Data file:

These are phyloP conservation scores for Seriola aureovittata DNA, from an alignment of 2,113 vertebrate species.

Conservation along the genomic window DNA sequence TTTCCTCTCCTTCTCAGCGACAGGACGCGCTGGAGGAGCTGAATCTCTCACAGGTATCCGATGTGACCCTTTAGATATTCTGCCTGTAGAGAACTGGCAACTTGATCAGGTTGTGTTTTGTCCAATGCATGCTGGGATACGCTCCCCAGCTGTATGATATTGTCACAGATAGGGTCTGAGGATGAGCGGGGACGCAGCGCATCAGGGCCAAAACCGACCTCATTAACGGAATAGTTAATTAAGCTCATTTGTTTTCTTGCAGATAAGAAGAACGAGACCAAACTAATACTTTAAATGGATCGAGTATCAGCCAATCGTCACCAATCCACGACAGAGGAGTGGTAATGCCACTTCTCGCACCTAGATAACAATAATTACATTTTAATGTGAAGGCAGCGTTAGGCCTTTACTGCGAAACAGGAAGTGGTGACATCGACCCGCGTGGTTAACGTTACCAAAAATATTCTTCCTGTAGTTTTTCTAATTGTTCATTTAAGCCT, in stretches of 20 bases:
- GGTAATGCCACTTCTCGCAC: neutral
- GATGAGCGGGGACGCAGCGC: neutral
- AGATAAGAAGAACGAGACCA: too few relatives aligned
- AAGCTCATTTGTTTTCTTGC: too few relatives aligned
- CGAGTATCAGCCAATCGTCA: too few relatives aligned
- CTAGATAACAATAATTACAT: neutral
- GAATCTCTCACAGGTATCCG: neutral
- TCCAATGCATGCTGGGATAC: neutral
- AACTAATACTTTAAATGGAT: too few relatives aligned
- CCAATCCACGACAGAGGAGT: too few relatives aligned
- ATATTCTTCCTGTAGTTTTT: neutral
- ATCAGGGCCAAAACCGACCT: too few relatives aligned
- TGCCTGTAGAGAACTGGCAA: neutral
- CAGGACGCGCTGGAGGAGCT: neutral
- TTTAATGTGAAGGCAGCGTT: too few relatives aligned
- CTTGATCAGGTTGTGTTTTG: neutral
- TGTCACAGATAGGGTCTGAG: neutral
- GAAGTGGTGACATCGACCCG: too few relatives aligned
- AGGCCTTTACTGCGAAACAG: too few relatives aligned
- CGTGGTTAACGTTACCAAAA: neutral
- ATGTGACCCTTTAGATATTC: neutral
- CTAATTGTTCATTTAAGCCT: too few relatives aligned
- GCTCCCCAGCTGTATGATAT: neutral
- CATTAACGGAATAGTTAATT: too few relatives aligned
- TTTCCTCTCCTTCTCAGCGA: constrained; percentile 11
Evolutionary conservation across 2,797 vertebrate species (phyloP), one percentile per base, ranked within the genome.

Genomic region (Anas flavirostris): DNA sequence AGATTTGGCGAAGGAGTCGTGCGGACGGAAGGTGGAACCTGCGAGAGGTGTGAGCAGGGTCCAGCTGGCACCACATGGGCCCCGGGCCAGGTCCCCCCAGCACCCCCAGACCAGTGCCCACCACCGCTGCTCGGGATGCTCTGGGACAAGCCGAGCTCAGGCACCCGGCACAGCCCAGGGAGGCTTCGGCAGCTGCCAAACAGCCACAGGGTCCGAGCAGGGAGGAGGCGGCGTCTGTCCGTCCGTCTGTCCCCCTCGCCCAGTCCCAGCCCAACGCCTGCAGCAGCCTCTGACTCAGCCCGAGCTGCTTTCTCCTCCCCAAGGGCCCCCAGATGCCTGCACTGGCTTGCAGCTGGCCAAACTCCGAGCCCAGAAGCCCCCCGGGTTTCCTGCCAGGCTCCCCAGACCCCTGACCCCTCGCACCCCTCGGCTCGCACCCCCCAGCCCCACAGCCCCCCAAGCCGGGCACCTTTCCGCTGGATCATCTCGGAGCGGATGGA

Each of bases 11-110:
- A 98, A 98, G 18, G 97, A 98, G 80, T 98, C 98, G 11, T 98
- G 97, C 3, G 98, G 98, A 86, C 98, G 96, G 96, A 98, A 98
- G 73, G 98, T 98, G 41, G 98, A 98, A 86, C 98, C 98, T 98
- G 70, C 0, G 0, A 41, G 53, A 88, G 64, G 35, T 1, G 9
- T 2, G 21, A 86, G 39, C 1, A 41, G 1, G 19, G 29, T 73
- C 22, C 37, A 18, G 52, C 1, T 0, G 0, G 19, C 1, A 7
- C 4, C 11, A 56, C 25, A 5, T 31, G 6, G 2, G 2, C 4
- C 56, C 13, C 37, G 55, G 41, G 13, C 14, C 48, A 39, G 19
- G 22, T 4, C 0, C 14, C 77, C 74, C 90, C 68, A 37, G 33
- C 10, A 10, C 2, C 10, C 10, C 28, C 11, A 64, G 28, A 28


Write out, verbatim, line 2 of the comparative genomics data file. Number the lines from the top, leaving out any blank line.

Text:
Conservation along the genomic window DNA sequence TTTCCTCTCCTTCTCAGCGACAGGACGCGCTGGAGGAGCTGAATCTCTCACAGGTATCCGATGTGACCCTTTAGATATTCTGCCTGTAGAGAACTGGCAACTTGATCAGGTTGTGTTTTGTCCAATGCATGCTGGGATACGCTCCCCAGCTGTATGATATTGTCACAGATAGGGTCTGAGGATGAGCGGGGACGCAGCGCATCAGGGCCAAAACCGACCTCATTAACGGAATAGTTAATTAAGCTCATTTGTTTTCTTGCAGATAAGAAGAACGAGACCAAACTAATACTTTAAATGGATCGAGTATCAGCCAATCGTCACCAATCCACGACAGAGGAGTGGTAATGCCACTTCTCGCACCTAGATAACAATAATTACATTTTAATGTGAAGGCAGCGTTAGGCCTTTACTGCGAAACAGGAAGTGGTGACATCGACCCGCGTGGTTAACGTTACCAAAAATATTCTTCCTGTAGTTTTTCTAATTGTTCATTTAAGCCT, in stretches of 20 bases: